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article imageOp-Ed: Western intelligence good enough no need for UN experts

By Ken Hanly     Aug 26, 2013 in World
Damascus - Many western powers including the US, Britian, France, and Germany have already decided that there was a chemical attack in the suburbs of Damascus and it was carried out by the Assad regime.
Yesterday Britain, US, and France all announced they had no doubt what had happened and who was responsible. The UN inspection was too late. Anyway as the Wall Street Journal reports: Administration officials made clear Mr. Obama would make his decision based on the U.S. assessment and not the findings brought back by the U.N. inspectors. Surely the US intelligence officials know what they are supposed to find evidence of. The area is controlled by the rebels. They can probably arrange that the appropriate evidence is supplied. The Wall Street Journal actually reports some of the evidence, going beyond most reports which cannot be bothered with such trivia: The U.S. evidence includes an analysis by U.S. spy agencies of the type of rocket used in last week's assaults to deliver chemical weapons. The agencies concluded that the type of rocket used was solely in the possession of regime forces, not the opposition, providing the White House with greater certainty of Mr. Assad's involvement, according to U.S. officials. So just how did they obtain this rocket? Did they get it from the rebels in the area? Is it possible that the rebels captured such rockets ? These questions apparently do not need answers. The bare presentation of a claimed fact is sufficient. Certainly there is no need for UN inspectors to be involved.
So clear is the evidence presented by their own intelligence operatives that the US felt that it would be wise to call off the UN inspectors for their own safety: "The U.S. had earlier delivered a caution to U.N. Secretary-General Ban Ki-moon, with a senior official telling him the inspection mission was pointless and no longer safe, said a person familiar with the matter. "
Fortunately, Ban resisted the US pressure to stop. At first, I was rather surprised at the seeming reluctance to have the UN investigate. I thought that the rebels would try to present evidence that the Assad regime carried out the attack. Perhaps they would but there is other evidence that might count against the Assad regime having carried out the attack. This is made clear even from some experts' commentary on the You Tube video footage: Gwyn Winfield, editor of CBRNe World magazine, which specializes in chemical weapons issues, said the evidence did not suggest that the chemicals used were of the weapons-grade that the Syrian army possesses in its stockpiles.“We’re not seeing reports that doctors and nurses… are becoming fatalities, so that would suggest that the toxicity of it isn’t what we would consider military sarin. It may well be that it is a lower-grade,” Winfield told AFP.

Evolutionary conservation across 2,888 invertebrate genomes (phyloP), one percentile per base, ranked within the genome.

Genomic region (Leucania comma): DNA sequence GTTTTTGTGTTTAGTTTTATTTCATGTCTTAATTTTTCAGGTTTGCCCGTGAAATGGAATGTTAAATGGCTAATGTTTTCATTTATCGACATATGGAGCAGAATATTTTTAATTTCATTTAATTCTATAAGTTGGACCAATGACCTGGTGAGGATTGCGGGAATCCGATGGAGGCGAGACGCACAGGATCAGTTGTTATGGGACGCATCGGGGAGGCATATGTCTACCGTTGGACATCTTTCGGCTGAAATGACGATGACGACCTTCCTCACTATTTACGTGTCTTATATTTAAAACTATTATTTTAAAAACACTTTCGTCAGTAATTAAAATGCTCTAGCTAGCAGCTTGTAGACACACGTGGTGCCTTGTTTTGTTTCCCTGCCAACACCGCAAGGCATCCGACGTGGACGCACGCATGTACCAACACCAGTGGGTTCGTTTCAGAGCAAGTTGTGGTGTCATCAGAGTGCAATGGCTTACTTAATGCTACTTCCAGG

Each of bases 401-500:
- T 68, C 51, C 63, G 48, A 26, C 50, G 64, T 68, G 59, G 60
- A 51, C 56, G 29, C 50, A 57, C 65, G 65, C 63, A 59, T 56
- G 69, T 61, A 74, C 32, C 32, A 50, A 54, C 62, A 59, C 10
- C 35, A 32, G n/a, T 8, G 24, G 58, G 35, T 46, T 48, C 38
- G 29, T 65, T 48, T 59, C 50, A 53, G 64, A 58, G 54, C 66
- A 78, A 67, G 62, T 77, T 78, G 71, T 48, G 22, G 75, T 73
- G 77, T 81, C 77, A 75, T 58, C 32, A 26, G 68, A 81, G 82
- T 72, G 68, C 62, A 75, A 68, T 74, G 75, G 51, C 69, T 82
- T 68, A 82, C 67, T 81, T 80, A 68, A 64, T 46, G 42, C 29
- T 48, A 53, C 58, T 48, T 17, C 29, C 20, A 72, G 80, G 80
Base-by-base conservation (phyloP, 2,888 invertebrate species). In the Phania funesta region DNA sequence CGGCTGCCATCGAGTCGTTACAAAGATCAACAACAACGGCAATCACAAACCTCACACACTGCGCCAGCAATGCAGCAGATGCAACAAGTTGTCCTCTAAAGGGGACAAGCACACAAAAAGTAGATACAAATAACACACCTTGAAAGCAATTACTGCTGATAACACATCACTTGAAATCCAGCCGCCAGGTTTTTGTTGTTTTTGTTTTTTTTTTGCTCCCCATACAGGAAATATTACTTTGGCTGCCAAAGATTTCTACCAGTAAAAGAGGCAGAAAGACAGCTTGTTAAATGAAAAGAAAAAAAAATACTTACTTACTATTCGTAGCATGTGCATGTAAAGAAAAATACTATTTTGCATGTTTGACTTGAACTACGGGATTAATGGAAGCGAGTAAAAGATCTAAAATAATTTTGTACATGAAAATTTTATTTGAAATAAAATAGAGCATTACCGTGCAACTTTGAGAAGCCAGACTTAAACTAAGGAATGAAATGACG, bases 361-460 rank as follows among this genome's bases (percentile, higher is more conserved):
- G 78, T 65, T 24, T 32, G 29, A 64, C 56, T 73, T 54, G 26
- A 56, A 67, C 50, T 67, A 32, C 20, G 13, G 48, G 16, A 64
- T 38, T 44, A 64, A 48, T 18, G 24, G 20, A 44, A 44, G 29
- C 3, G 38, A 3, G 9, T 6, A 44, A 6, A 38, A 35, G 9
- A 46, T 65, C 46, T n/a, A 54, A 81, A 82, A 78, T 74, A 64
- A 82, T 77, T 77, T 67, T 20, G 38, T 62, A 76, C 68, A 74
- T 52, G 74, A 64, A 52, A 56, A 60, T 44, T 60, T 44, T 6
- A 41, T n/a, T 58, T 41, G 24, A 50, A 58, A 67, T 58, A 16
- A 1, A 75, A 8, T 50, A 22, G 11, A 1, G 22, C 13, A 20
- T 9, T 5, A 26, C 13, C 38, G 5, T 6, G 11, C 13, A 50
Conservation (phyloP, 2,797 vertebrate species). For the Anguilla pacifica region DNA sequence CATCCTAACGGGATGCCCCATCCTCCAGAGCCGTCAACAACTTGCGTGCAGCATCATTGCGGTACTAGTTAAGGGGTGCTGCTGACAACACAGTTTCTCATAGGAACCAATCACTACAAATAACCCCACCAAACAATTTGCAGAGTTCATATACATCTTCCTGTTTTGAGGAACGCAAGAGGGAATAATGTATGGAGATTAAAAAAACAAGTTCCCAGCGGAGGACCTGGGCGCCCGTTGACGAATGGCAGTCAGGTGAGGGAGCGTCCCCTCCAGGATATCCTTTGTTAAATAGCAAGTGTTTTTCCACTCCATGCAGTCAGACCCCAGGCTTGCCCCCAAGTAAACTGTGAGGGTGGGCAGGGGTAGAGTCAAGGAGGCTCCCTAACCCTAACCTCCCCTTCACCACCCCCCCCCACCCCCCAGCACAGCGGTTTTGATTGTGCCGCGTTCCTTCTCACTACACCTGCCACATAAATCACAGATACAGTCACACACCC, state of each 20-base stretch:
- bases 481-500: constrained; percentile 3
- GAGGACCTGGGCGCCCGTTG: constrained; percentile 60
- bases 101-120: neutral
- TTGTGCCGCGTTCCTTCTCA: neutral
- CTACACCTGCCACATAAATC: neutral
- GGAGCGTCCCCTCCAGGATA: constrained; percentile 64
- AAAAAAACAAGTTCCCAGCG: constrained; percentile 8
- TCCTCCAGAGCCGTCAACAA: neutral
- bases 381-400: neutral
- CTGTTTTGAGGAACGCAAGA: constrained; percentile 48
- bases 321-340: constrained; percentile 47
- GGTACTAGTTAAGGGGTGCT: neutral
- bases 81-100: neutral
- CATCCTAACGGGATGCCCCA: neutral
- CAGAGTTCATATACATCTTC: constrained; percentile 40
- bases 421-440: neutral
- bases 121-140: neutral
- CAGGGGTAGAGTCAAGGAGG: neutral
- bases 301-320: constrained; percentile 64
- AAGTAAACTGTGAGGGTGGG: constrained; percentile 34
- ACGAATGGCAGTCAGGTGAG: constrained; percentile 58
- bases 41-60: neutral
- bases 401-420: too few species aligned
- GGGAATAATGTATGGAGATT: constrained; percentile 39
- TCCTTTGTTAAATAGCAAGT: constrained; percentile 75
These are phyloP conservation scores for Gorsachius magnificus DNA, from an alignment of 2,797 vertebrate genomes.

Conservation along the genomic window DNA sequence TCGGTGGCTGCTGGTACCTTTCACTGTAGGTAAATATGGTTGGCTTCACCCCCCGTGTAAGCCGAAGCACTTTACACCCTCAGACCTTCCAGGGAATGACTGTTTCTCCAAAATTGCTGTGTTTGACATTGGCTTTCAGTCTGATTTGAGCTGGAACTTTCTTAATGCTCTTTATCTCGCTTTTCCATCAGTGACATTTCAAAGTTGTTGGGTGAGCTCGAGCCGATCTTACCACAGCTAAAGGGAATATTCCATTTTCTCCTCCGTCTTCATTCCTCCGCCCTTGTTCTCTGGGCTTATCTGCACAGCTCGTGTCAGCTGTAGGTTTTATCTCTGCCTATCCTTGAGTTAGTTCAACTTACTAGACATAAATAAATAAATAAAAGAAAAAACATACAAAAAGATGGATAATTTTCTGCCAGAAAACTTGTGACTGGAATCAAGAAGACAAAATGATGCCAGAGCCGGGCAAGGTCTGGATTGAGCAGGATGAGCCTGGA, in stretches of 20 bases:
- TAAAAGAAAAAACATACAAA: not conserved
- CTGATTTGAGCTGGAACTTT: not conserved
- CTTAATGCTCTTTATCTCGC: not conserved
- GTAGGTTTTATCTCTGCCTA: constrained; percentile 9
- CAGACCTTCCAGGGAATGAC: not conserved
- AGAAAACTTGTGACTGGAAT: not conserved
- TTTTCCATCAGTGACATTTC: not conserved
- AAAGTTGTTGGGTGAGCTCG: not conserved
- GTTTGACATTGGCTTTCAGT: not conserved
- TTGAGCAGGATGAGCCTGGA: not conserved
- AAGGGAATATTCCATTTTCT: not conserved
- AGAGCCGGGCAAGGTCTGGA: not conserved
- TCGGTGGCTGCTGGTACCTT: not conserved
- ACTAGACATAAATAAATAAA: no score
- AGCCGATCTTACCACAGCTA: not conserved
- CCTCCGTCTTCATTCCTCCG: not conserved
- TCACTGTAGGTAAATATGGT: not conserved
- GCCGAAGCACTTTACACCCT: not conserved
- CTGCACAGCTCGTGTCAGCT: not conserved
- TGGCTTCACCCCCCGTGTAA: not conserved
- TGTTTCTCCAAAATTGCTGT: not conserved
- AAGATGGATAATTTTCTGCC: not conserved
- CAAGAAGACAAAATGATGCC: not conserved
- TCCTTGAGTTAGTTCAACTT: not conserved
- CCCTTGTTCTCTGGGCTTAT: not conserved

Perhaps the problem for the US and its allies is not that the evidence may be too degraded to be valuable at this stage but not degraded enough. In any event the discourse now is not about blame. That issue is decided. The issue now the talking heads will discuss is: What is to be done? Range of targets, severity of response and so forth will be the topic of discussion. Naturally there must be a group of countries willing to go along with the attack so that it can be said to be legitimate. If a number of countries jointly violate international law and the UN charter it is always OK. There is ample precedent. If necessary a UN resolution can approve an assistance force afterwards as happened in Afghanistan. The plan of having a UN resolution under the responsibility to protect will probably not fly, it has been grounded since the Libya adventure, Russia and others are not likely to go along for another ride using that strategy.
This opinion article was written by an independent writer. The opinions and views expressed herein are those of the author and are not necessarily intended to reflect those of DigitalJournal.com
More about chemical weapons use, Syrian civil war, us attack on syria
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